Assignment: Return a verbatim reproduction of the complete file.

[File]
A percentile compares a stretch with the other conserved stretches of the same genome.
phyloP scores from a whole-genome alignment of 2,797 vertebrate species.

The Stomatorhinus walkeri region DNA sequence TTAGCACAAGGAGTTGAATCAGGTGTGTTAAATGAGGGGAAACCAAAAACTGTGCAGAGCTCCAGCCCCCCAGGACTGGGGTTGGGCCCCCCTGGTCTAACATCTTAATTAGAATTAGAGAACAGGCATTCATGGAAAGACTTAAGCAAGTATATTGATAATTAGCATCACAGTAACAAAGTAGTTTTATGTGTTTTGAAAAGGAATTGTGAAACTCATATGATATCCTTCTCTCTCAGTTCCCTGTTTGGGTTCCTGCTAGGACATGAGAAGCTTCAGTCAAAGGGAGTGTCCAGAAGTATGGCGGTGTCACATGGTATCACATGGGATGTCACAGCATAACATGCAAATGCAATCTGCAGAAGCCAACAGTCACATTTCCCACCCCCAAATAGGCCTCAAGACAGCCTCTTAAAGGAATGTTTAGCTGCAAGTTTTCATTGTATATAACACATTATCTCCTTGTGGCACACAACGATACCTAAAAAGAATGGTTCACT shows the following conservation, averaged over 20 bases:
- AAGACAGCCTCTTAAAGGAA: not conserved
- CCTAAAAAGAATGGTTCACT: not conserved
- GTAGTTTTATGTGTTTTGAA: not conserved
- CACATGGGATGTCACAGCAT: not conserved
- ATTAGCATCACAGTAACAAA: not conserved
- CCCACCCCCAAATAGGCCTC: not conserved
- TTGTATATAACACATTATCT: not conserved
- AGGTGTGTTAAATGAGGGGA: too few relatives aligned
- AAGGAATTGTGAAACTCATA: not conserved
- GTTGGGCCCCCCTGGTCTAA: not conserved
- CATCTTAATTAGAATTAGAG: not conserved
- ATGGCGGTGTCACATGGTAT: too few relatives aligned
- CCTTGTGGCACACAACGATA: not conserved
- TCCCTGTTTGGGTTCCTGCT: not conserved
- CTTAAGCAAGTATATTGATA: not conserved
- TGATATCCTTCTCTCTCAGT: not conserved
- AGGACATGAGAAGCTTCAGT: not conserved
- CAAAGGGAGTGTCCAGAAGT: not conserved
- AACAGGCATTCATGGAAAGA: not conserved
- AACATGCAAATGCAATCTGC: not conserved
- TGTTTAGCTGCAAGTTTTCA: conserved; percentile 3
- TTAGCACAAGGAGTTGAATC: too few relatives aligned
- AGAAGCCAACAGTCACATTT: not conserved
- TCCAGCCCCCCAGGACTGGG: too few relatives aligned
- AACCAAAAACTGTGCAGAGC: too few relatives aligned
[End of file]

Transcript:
A percentile compares a stretch with the other conserved stretches of the same genome.
phyloP scores from a whole-genome alignment of 2,797 vertebrate species.

The Stomatorhinus walkeri region DNA sequence TTAGCACAAGGAGTTGAATCAGGTGTGTTAAATGAGGGGAAACCAAAAACTGTGCAGAGCTCCAGCCCCCCAGGACTGGGGTTGGGCCCCCCTGGTCTAACATCTTAATTAGAATTAGAGAACAGGCATTCATGGAAAGACTTAAGCAAGTATATTGATAATTAGCATCACAGTAACAAAGTAGTTTTATGTGTTTTGAAAAGGAATTGTGAAACTCATATGATATCCTTCTCTCTCAGTTCCCTGTTTGGGTTCCTGCTAGGACATGAGAAGCTTCAGTCAAAGGGAGTGTCCAGAAGTATGGCGGTGTCACATGGTATCACATGGGATGTCACAGCATAACATGCAAATGCAATCTGCAGAAGCCAACAGTCACATTTCCCACCCCCAAATAGGCCTCAAGACAGCCTCTTAAAGGAATGTTTAGCTGCAAGTTTTCATTGTATATAACACATTATCTCCTTGTGGCACACAACGATACCTAAAAAGAATGGTTCACT shows the following conservation, averaged over 20 bases:
- AAGACAGCCTCTTAAAGGAA: not conserved
- CCTAAAAAGAATGGTTCACT: not conserved
- GTAGTTTTATGTGTTTTGAA: not conserved
- CACATGGGATGTCACAGCAT: not conserved
- ATTAGCATCACAGTAACAAA: not conserved
- CCCACCCCCAAATAGGCCTC: not conserved
- TTGTATATAACACATTATCT: not conserved
- AGGTGTGTTAAATGAGGGGA: too few relatives aligned
- AAGGAATTGTGAAACTCATA: not conserved
- GTTGGGCCCCCCTGGTCTAA: not conserved
- CATCTTAATTAGAATTAGAG: not conserved
- ATGGCGGTGTCACATGGTAT: too few relatives aligned
- CCTTGTGGCACACAACGATA: not conserved
- TCCCTGTTTGGGTTCCTGCT: not conserved
- CTTAAGCAAGTATATTGATA: not conserved
- TGATATCCTTCTCTCTCAGT: not conserved
- AGGACATGAGAAGCTTCAGT: not conserved
- CAAAGGGAGTGTCCAGAAGT: not conserved
- AACAGGCATTCATGGAAAGA: not conserved
- AACATGCAAATGCAATCTGC: not conserved
- TGTTTAGCTGCAAGTTTTCA: conserved; percentile 3
- TTAGCACAAGGAGTTGAATC: too few relatives aligned
- AGAAGCCAACAGTCACATTT: not conserved
- TCCAGCCCCCCAGGACTGGG: too few relatives aligned
- AACCAAAAACTGTGCAGAGC: too few relatives aligned